Philip Miller <millenix(_at_)zemos(_dot_)net> wrote:
Paragraph 2 is bluntly wrong. The intent of creating LMAP is that eventually
it WILL be used to reject mail, because it is assumed to be forged.
The intent is to publish information which lets the recipient MTA
make that decision. This is a very different statement of intent than
what you wrote.
I expect that *many* implementors of LMAP will choose to reject
non-compliant messages, but it would be inappropriate for anyone to
say that those MTA's are *required* to reject mail based on LMAP.
I don't like how the comparison section phrases LMAP as a modification to
RFC 2821. I suspect that such wording will raise a lot of unnecessary
resistance to LMAP for no particular reason. I interpreted that part of RFC
2821 to mean that recipient MTAs should not reject mail on the basis of the
the HELO name not resolving to the connecting IP or the connecting IP not
reverse-resolving to the HELO name. Following this interpretation, LMAP
suggests neither, and thus is no modification to 2821, only an application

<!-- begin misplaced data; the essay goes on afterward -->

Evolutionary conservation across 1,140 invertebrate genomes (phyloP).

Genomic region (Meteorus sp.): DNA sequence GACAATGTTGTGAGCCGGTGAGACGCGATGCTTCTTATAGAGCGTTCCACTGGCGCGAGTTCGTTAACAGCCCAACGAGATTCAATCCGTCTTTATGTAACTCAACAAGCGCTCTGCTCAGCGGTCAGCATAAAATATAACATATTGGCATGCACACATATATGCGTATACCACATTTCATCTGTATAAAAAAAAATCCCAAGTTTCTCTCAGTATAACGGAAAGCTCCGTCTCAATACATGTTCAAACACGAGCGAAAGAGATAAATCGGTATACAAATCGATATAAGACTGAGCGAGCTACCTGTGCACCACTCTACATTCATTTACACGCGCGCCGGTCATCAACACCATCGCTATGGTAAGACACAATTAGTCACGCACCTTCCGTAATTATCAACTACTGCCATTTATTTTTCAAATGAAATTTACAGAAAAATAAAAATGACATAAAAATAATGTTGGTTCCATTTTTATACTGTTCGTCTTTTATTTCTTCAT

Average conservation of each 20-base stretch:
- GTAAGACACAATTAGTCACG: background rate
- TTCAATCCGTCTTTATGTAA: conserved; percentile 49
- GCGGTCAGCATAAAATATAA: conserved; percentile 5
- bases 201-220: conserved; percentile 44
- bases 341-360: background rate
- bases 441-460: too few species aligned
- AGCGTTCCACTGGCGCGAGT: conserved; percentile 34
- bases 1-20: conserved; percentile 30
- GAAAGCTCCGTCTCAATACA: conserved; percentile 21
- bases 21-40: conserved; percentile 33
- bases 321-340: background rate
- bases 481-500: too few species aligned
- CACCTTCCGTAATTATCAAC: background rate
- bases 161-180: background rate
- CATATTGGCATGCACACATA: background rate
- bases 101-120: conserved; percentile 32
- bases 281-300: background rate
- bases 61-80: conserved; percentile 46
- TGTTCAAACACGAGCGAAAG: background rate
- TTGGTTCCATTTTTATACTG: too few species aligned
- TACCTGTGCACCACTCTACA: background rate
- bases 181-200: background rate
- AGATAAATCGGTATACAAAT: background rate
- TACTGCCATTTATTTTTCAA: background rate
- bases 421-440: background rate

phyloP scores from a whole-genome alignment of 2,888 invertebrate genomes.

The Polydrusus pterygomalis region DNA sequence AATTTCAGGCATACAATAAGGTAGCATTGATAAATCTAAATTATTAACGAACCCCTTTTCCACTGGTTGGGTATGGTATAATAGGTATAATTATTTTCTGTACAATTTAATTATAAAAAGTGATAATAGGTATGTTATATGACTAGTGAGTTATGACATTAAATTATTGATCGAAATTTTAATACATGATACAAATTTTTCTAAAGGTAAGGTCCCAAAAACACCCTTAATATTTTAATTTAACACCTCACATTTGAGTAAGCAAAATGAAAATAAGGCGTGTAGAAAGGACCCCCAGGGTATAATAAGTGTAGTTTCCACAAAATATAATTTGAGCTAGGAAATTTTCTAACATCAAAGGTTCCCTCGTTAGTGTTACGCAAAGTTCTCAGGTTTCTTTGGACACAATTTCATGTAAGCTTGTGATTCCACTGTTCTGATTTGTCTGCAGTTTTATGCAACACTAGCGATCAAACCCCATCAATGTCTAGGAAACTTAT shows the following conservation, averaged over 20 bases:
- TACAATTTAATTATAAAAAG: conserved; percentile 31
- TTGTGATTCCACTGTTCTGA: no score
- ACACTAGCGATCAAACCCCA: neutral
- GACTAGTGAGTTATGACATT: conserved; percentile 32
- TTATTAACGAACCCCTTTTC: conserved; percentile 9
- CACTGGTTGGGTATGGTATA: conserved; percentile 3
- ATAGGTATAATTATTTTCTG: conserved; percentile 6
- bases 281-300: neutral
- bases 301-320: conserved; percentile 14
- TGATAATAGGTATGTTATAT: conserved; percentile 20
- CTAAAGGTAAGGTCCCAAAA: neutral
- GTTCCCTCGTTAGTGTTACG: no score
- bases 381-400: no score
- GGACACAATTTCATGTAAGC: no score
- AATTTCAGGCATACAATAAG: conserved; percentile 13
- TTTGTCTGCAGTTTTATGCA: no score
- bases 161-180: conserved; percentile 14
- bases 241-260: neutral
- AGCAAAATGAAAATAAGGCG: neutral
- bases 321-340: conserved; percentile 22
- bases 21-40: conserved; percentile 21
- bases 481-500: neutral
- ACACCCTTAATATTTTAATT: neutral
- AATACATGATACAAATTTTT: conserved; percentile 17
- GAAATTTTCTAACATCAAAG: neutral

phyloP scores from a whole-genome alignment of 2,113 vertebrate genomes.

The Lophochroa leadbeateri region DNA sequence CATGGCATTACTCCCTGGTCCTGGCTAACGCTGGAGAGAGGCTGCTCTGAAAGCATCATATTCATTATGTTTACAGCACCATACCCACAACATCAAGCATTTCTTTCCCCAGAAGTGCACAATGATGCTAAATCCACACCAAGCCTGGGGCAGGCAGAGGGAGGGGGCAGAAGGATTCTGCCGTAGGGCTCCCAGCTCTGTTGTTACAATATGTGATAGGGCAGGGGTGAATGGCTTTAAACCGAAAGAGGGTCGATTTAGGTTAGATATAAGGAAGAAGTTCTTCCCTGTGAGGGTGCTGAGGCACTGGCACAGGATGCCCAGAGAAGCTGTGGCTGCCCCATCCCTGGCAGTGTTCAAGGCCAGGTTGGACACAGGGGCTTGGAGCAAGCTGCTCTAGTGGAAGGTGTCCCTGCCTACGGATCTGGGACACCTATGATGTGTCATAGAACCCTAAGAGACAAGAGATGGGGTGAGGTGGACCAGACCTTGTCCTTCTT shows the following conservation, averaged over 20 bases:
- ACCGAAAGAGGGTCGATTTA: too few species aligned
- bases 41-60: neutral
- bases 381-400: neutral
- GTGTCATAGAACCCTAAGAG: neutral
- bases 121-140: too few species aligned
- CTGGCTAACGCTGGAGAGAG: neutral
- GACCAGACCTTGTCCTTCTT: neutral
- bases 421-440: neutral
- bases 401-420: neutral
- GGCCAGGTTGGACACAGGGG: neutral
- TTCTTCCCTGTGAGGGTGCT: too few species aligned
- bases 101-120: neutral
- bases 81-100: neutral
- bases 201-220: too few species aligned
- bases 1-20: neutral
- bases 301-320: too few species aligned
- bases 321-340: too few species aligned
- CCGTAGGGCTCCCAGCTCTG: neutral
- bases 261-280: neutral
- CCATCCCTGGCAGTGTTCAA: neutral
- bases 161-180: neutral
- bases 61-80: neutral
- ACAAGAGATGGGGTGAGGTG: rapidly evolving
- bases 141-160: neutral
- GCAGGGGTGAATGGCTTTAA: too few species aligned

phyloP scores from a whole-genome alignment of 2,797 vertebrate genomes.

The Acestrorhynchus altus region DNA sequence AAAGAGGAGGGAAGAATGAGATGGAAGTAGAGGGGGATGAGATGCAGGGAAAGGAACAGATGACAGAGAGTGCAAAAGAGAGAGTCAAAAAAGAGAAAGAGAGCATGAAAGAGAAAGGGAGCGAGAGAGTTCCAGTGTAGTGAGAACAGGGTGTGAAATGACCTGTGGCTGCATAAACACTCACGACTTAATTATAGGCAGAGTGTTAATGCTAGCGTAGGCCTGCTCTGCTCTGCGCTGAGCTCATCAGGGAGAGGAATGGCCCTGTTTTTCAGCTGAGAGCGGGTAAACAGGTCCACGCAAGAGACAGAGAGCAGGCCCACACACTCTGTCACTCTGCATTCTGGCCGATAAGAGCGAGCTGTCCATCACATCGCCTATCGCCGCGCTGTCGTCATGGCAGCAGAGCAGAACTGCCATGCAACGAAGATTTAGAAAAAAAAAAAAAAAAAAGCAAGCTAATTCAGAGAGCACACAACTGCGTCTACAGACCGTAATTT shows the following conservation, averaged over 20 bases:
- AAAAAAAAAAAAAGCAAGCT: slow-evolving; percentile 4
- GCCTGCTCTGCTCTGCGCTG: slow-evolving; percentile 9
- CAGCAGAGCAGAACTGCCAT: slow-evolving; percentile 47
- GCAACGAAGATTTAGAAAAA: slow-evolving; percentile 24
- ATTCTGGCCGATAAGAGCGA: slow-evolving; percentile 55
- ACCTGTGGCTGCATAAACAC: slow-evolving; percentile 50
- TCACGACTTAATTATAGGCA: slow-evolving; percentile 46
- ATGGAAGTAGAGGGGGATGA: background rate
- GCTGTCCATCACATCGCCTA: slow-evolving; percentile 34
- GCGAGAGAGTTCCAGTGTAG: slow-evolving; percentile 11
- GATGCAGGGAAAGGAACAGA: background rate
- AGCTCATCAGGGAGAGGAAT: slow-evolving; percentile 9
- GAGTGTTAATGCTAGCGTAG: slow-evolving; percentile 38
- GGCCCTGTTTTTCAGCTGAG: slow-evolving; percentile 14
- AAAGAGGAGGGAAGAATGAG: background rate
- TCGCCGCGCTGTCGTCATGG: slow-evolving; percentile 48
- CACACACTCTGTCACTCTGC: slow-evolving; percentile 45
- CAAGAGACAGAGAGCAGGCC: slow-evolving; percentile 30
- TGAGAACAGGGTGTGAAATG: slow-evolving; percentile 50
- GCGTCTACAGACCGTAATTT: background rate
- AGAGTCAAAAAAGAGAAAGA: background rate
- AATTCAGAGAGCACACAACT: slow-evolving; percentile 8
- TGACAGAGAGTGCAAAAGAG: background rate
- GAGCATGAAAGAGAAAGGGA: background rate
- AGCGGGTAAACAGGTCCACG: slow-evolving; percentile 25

of the liberties of "local policy"-based rejections.
I agree. The text in the -00 draft tried to explain this
The -01 document says: (2.2.5, page 7)
HELO/EHLO-based LMAP would
modify RFC2821 by allowing the server to reject mail based on
HELO/EHLO validation failure.
I disagree completely. The HELO/EHLO validation in RFC2821 is about
looking up the reverse IP of the originating MTA, and seeing if the
name returned is the same as the HELO/EHLO field. LMAP does something
completely different, it looks up in the domain of the HELO/EHLO
field, to see if the originating IP is permitted to claim association
with that domain.
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